3) Ārti (आर्ति):—[from ār] 1. ārti f. painful occurrence, pain, injury, mischief
4) [v.s. ...] sickness, [Atharva-veda; Vājasaneyi-saṃhitā; Kātyāyana-śrauta-sūtra; Rāmāyaṇa; Meghadūta etc.]Source: DDSA: Paia-sadda-mahannavo; a comprehensive Prakrit Hindi dictionary (S)
Ārti (आर्ति) in the Sanskrit language is related to the Prakrit word: Aṭṭi.
[Sanskrit to German]
Sanskrit, also spelled संस्कृतम् (saṃskṛtam), is an ancient language of India commonly seen as the grandmother of the Indo-European language family (even English!). Closely allied with Prakrit and Pali, Sanskrit is more exhaustive in both grammar and terms and has the most extensive collection of literature in the world, greatly surpassing its sister-languages Greek and Latin.
Kannada-English dictionarySource: Alar: Kannada-English corpus
1) [noun] deep affection, usu. accompanied by yearning or desire for; love; affection; fondness.
2) [noun] a feeling of intentness, concern or curiosity about something; interest.
3) [noun] ಅರ್ತಿಗೆ ಬಳೆ ತೊಟ್ಟುಕೊಂಡು ಕೈ ಕೊಡವಿದರೆ ಹೋದಿತೆ [artige bale tottukomdu kai kodavidare hodite] artige baḷe toṭṭukoṇḍu kai koḍavidare hōdīte (prov.) it is vain to kick after you have put on fetters to your own feet.
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Arti (ಅರ್ತಿ):—[noun] a non-rigid container made of fabric, paper, leather, etc., with an opening at the top that can be closed; a sack or pouch; a bag.
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1) [noun] bodily or mental suffering; an instance of bodily or mental suffering; pain, sorrow; grief.
2) [noun] any of the two notched extremities of a bow.
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1) [noun] a reddish first magnitude star in Orion's shoulder.
2) [noun] the rains during the period of this star.
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1) [noun] very great mental or physical pain; the state of being distressed; pain, suffering, discomfort, etc.
2) [noun] anything that distresses; agony; distress; affliction.
3) [noun] the state or fact of being low in condition, rank, position. etc.
4) [noun] the end of a bow.
5) [noun] want of health; sickness; disease.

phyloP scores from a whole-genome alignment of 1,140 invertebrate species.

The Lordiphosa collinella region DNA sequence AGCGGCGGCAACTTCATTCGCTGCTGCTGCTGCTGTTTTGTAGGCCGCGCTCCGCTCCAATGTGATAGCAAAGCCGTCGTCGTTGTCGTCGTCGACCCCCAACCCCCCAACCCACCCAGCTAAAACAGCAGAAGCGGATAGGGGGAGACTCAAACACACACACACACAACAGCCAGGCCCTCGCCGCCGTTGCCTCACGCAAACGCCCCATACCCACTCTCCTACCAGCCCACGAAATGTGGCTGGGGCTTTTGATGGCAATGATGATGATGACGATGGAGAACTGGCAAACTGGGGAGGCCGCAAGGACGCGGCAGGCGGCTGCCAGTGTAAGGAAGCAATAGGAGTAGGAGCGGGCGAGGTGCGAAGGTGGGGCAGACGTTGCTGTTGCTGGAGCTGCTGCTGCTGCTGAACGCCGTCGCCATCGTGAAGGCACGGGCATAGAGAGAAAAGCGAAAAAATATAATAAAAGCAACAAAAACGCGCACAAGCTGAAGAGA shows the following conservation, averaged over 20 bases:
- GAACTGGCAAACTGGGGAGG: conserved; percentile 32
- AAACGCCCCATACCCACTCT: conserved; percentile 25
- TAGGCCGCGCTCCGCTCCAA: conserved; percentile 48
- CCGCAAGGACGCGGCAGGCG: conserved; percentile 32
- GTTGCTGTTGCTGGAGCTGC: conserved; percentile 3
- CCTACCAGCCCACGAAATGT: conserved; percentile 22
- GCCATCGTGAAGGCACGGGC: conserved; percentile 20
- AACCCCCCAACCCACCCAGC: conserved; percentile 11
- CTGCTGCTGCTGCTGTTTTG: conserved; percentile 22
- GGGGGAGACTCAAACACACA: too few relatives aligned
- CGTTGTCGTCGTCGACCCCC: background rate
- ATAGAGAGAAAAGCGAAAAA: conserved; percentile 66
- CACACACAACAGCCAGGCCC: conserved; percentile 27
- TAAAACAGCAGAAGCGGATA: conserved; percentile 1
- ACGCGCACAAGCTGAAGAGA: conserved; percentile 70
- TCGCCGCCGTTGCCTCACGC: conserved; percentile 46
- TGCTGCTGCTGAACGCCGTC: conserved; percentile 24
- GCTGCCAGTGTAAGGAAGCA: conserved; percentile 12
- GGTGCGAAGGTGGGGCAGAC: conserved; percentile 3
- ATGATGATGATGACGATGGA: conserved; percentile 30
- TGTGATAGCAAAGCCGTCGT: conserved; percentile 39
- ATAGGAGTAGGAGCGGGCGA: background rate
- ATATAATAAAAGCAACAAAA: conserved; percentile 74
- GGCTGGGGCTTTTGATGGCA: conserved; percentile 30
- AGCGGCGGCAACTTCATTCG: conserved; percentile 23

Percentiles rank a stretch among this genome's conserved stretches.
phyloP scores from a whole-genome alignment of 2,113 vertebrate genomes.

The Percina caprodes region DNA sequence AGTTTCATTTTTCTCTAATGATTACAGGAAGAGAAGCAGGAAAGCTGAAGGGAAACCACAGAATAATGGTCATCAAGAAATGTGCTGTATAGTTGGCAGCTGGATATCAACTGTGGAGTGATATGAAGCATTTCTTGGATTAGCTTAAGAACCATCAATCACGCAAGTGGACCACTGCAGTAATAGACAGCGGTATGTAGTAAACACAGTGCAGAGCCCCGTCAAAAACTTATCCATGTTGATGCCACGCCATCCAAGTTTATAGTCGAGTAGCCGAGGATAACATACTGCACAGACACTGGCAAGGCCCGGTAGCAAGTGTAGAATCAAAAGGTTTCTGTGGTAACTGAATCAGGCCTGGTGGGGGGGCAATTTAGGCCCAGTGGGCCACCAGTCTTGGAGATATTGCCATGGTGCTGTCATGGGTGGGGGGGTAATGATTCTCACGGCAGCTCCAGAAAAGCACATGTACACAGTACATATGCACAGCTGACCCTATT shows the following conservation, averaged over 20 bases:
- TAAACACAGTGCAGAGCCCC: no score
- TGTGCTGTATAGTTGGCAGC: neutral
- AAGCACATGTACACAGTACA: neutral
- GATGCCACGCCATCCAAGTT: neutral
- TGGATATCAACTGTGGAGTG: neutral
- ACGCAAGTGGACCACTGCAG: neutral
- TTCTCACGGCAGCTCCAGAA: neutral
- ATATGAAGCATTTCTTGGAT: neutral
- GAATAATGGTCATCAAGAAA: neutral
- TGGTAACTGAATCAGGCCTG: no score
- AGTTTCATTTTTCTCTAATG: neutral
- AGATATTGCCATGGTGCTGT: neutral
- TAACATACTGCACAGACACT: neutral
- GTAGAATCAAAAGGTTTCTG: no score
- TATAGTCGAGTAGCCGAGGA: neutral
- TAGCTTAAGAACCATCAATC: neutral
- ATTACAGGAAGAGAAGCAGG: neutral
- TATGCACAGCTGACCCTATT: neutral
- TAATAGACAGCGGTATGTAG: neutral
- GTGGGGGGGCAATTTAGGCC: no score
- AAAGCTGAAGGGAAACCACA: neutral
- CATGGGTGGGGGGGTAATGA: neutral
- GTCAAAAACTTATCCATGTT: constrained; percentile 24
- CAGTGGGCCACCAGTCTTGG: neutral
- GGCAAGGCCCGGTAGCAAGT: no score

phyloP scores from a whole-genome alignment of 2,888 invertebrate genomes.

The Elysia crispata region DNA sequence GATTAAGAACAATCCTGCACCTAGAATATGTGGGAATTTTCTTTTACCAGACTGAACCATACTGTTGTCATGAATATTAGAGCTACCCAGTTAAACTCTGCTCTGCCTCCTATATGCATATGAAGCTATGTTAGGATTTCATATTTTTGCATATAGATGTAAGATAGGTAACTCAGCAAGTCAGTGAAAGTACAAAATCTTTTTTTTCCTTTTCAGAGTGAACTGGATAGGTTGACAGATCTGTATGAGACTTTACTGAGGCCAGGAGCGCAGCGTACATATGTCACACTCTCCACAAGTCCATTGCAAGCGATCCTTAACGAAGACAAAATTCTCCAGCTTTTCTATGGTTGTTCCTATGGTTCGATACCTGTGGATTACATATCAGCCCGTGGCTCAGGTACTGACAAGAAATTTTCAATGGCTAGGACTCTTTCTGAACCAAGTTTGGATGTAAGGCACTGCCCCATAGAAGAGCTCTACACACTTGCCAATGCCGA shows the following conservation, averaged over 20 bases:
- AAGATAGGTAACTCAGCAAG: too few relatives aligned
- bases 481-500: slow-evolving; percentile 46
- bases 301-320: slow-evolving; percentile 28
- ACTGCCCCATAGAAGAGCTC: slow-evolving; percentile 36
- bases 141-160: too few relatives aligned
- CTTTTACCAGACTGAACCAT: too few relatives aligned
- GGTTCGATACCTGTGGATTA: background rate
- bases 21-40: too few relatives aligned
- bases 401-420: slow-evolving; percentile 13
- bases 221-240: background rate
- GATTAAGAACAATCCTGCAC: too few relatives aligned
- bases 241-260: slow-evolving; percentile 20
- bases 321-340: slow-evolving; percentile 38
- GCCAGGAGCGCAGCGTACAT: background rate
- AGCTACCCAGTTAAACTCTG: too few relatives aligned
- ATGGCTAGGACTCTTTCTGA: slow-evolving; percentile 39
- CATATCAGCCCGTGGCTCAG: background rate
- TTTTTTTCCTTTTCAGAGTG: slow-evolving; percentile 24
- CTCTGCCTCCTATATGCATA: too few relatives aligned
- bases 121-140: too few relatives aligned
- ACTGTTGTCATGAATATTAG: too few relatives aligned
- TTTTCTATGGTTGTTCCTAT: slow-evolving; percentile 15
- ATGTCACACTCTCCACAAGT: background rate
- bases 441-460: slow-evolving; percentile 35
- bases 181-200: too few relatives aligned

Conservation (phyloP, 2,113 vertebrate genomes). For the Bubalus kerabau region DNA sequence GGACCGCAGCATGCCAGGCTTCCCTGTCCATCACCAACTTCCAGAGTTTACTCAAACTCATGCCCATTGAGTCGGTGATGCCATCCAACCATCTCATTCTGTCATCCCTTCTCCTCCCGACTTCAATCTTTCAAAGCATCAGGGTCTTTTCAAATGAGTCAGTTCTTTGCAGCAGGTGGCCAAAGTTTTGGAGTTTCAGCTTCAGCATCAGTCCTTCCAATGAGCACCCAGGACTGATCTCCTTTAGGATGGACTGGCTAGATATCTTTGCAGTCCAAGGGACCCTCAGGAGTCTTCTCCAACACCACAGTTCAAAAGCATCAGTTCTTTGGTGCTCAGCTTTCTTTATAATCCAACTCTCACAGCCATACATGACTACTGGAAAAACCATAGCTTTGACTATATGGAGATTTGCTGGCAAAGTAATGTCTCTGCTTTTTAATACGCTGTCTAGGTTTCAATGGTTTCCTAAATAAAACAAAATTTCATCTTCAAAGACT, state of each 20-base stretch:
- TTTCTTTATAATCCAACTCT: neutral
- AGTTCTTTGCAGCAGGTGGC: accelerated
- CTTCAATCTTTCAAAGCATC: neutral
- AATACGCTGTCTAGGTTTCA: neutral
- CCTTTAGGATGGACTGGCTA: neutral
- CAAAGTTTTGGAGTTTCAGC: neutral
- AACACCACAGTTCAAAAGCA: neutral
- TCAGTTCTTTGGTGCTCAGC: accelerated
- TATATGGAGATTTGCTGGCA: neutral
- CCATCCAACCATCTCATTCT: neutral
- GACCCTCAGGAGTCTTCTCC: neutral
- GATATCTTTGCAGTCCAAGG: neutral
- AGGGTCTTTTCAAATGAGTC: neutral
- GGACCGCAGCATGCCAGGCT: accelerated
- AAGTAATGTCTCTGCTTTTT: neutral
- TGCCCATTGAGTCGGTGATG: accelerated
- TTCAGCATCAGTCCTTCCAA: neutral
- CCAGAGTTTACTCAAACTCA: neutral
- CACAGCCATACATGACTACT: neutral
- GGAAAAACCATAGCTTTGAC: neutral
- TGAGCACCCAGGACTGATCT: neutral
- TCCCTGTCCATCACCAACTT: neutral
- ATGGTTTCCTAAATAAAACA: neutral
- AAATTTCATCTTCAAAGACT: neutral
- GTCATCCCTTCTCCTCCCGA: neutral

6) [noun] a strong liking to have, possess, enjoy, etc.; desire.
7) [noun] the state of being destroyed; ruin; destruction.
Kannada is a Dravidian language (as opposed to the Indo-European language family) mainly spoken in the southwestern region of India.
See also (Relevant definitions)
Starts with (+12): Artibadu, Artibhava, Artichoke betony, Artificial gold, Artificial mask, Artiga, Artigalaga, Artigara, Artigarike, Artigedisu, Artigedu, Artigeduka, Artigeduki, Artigumdu, Artihan, Artihara, Artija, Artika, Artikara, Artikarike.
Ends with (+341): Aarti, Adalitagarti, Adarti, Adhikarti, Adhovarti, Adigegarti, Agravarti, Ajigarti, Ajnanuvarti, Ajnavarti, Akkarugarti, Alarti, Alasugekarti, Altikarti, Alugarti, Amaraughavartin, Amayarti, Amdagarti, Amkakarti, Amritavarti.
Full-text (+24): Anarti, Shivartiprakara, Artihara, Artihan, Nirarti, Vaghahyo-davlyo arti, Artimat, Pandvarti, Kadatara, Upakaranem, Homadravya, Artyapaharana, Samarti, Artimant, Manorti, Gudhadanem, Parshvarti, Atti, Arati, Vatarti.
Search found 14 books and stories containing Arti, Ārti; (plurals include: Artis, Ārtis). You can also click to the full overview containing English textual excerpts. Below are direct links for the most relevant articles:
Chaitanya Bhagavata (by Bhumipati Dāsa)
Verse 1.5.141 < [Chapter 5 - Eating the Mendicant Brāhmaṇa’s Offerings]
Verse 3.2.110 < [Chapter 2 - Description of the Lord’s Travel Through Bhuvaneśvara and Other Placesto Jagannātha Purī]
Verse 2.24.38 < [Chapter 24 - The Lord Displays His Universal Form to Advaita]
Brihad Bhagavatamrita (commentary) (by Śrī Śrīmad Bhaktivedānta Nārāyana Gosvāmī Mahārāja)
Verse 2.2.17 < [Chapter 2 - Jñāna (knowledge)]
Verse 2.2.65-66 < [Chapter 2 - Jñāna (knowledge)]
Verse 2.2.153 < [Chapter 2 - Jñāna (knowledge)]
Garga Samhita (English) (by Danavir Goswami)
Verses 2.18.20-21 < [Chapter 18 - The Sight of Śrī Kṛṣṇacandra]
Verse 5.15.29 < [Chapter 15 - Seeing Sri Radha]
Verse 5.4.17 < [Chapter 4 - The Journey to Śrī Mathurā]
The Markandeya Purana (by Frederick Eden Pargiter)
Bhajana-Rahasya (by Srila Bhaktivinoda Thakura Mahasaya)
Text 2 < [Chapter 4 - Caturtha-yāma-sādhana (Madhyāhna-kālīya-bhajana–ruci-bhajana)]
Text 9 < [Chapter 5 - Pañcama-yāma-sādhana (Aparāhna-kālīya-bhajana–kṛṣṇa-āsakti)]
Text 12 < [Chapter 1 - Prathama-yāma-sādhana (Niśānta-bhajana–śraddhā)]
Bhakti-rasamrta-sindhu (by Śrīla Rūpa Gosvāmī)